Albert Pujols signed the second worst contract in baseball history last week, and he did it all without meeting with a team he thought was based in Los Angeles.
OK. OK. Perhaps I’m being a bit hyperbolic, but bear with me. Right now, Alex Rodriguez’s 10-year, $275-million contract, signed when he was heading into his age 32 season, is generally considered to be one of the worst in baseball history. Four years into the deal, A-Rod has struggled to stay healthy, averaging just 124 games per season, while hitting .284/.375/.521. It’s an impressive slash line, but that is a far cry from the .306/.389/.578 line he put up beforehand.
To make matters worse, as we know, A-Rod’s world was rocked by scandal a few months after signing the deal when revelation of past steroid use became public. All of a sudden, the historic milestone clauses that could push A-Rod’s contract value over the $300 million mark became onerous. A-Rod gets paid no matter what, but a tainted home run race won’t draw as much money to the Yanks’ coffers as it otherwise would have.
A-Rod, who turned 36 this past July, is under contract for six more years and will earn another $143 million from the Yanks. It’s highly doubtful he’ll be worth it even if he can stay healthy enough to regain some semblance of his All Star production levels. Now, the Yanks could do worse than have A-Rod under contract for a while, but they were bidding against themselves in the winter of 2007 when A-Rod opted out. He walked away richer, and even before the ink dried on that contract, we knew a contract covering A-Rod’s age 32-41 seasons would not look pretty.
Enter the Angels. Or the Marlins. Or even the Cardinals. Albert Pujols is a great baseball player. He’s a first-ballot Hall of Famer with a career 1.037 OPS, 445 home runs, three MVP awards and two World Series rings. He’s also going to be 32 when the 2012 season opens and just signed a contract for $254 million covering his age 32-41 seasons. With an injury-plagued past, he’s coming off a year in which he hit only .299/.366/.541. For him, that’s a down year, and at his age, it’s not unreasonable to expect a slow and steady decline.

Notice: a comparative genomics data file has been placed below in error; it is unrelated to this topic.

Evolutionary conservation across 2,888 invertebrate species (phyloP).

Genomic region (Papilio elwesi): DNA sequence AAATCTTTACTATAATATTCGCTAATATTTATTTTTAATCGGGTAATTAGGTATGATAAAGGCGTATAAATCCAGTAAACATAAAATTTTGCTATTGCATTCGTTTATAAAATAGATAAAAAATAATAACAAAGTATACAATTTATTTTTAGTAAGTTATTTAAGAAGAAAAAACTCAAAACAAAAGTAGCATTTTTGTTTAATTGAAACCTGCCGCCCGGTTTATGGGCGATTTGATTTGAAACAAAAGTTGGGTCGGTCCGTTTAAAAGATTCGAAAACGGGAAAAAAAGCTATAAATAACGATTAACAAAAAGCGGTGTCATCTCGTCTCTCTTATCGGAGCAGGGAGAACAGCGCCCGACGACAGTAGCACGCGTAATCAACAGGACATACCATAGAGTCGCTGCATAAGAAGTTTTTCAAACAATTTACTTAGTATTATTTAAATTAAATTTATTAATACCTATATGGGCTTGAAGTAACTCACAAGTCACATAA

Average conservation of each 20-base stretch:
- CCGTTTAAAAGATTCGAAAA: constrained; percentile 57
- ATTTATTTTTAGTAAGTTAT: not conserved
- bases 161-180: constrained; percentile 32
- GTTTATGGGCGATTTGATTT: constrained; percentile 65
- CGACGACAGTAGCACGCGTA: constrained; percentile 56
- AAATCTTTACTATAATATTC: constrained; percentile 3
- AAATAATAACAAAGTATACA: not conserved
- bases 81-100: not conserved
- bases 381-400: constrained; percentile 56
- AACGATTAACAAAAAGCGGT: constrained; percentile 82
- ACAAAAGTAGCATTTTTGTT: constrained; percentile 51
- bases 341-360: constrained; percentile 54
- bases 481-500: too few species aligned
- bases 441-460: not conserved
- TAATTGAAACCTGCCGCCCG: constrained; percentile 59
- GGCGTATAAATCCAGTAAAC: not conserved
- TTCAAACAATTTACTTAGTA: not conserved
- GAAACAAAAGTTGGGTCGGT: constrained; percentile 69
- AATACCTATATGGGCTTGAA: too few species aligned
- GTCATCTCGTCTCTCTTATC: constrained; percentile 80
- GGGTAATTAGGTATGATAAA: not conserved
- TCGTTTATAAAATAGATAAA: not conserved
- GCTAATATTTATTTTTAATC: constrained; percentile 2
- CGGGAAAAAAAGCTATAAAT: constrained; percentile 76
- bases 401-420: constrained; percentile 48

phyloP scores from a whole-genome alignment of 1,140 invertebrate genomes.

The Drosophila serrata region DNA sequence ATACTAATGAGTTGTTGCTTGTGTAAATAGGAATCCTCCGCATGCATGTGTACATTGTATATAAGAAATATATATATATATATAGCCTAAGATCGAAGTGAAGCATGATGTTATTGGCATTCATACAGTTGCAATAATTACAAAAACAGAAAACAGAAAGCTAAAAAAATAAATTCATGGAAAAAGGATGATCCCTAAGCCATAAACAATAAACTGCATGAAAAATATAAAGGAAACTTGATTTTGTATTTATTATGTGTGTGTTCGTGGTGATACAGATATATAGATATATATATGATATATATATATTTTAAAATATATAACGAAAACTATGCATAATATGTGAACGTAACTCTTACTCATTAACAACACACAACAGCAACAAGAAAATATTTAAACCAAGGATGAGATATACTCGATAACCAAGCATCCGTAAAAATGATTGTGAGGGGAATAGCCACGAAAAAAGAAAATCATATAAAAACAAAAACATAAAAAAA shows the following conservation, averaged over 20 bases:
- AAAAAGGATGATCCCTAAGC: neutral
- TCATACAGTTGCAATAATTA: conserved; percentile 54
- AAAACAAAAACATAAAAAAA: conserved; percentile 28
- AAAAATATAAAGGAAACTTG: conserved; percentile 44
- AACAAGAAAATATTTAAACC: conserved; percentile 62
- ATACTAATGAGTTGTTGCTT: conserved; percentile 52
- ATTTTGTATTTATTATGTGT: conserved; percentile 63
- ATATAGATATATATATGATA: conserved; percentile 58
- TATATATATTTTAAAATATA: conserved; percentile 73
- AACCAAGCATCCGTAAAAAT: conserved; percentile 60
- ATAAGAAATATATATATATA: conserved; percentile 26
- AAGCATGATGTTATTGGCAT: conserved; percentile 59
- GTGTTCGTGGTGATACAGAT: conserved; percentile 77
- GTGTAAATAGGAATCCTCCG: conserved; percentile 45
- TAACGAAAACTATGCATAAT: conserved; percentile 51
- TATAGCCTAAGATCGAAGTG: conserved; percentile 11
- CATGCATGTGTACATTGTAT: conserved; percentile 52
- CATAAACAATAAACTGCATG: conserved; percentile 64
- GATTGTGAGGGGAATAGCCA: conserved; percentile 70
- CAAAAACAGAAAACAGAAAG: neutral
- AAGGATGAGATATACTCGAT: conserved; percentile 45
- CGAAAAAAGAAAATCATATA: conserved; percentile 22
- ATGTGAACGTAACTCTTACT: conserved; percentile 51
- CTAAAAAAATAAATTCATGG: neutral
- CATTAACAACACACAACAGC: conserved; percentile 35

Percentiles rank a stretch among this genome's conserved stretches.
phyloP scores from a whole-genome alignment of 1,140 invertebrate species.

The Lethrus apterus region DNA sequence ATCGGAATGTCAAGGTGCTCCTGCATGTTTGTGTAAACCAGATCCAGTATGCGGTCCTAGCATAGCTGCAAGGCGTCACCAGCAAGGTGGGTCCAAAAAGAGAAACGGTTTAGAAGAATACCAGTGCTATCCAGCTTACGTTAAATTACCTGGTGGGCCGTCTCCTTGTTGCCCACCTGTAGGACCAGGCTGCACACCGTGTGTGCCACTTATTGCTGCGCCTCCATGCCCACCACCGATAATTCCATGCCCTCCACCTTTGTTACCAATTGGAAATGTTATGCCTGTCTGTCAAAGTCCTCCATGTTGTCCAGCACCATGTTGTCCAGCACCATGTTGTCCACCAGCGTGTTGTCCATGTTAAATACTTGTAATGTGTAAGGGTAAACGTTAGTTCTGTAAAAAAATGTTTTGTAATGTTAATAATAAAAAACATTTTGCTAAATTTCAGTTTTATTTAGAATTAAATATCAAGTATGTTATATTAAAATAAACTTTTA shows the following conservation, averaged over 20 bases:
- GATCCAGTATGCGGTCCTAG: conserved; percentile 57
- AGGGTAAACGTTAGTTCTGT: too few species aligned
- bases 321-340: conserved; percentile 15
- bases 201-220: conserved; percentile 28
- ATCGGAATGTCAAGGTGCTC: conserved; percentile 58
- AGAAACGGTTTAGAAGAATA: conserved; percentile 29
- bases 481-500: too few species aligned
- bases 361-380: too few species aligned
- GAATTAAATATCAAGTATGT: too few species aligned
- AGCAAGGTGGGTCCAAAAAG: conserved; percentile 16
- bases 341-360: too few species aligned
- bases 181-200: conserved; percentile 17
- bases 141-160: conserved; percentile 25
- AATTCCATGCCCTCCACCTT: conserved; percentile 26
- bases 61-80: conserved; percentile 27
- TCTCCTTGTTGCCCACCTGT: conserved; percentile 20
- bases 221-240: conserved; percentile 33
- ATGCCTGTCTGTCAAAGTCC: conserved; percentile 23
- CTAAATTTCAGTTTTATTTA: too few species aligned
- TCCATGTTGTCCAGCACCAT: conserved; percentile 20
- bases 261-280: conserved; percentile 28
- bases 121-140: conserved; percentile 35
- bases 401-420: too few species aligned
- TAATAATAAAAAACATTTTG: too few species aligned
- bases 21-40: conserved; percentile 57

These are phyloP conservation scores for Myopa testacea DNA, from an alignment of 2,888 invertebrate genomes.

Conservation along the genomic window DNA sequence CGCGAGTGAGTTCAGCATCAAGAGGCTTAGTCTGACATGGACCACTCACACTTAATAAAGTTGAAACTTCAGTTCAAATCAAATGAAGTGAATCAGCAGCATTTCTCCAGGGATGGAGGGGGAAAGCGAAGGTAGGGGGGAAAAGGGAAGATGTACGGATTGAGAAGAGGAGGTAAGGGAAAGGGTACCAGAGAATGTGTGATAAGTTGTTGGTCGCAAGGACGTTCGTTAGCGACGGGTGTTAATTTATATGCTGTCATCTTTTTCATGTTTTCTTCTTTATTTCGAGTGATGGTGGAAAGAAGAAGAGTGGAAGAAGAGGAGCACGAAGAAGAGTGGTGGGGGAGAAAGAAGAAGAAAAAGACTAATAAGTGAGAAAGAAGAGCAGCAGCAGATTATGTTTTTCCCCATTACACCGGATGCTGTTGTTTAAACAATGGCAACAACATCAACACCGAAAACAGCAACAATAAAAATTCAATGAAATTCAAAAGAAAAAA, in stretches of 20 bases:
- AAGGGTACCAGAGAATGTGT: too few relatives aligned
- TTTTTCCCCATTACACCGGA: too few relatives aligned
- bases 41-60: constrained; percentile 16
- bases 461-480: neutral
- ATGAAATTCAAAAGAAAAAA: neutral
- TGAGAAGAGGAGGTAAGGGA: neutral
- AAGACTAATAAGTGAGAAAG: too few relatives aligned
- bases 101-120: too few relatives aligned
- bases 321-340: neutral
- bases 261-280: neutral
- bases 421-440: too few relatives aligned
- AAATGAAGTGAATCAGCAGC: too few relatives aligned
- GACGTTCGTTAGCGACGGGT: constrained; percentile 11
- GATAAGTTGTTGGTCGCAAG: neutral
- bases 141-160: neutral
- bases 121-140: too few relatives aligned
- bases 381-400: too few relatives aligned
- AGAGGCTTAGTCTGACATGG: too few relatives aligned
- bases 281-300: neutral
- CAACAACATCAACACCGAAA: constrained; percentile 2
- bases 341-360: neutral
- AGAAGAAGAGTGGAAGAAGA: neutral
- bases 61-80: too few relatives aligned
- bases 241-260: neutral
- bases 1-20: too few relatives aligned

Of course, just like A-Rod in decline is still a very good player, so too is Albert Pujols. He makes the offensively-challenged Angels instantly better in the short term. In the long term, I’m glad the Yanks haven’t just forked over $254 million in guaranteed dollars to a first baseman. At least A-Rod played a premium position.
So all of these dollars got me thinking: If A-Rod’s deal is generally considered one of the worst in baseball, can’t we call Pujols’ contract the second worst? He’s a bit better offensively than A-Rod was at the same point in his career, but he plays an easier position. He’s signed for the same time period and is likely getting paid by the Angels for what he’s already done in his career — for another team, to boot — than what he will do going forward.
But who cares? I’m looking forward to seeing the Angels sink $25 million in 37-year-old Albert Pujols in a few years. There’s a larger concern though. Baseball’s system is now set up to reward the past. With new CBA, draft pick compensation is going to be tightly controlled, and the international free agency system will be limited as well. Free agency, then, will reign supreme, and teams will have to overpay for top talent. The Yanks are seeing that now as pitchers who aren’t rotation aces are getting paid as such, and teams are demanding the stars and the moon in trades for younger arms.
So the Yanks will spend cautiously and, some might say, wisely as free agent dollars explode. That’s the system the owners and players association have crafted to protect, on the one hand, current MLBPA members and, on the other, smaller market teams. At least the Yanks aren’t alone in signing a great player to an absurd contract though. For the next ten years, they have company.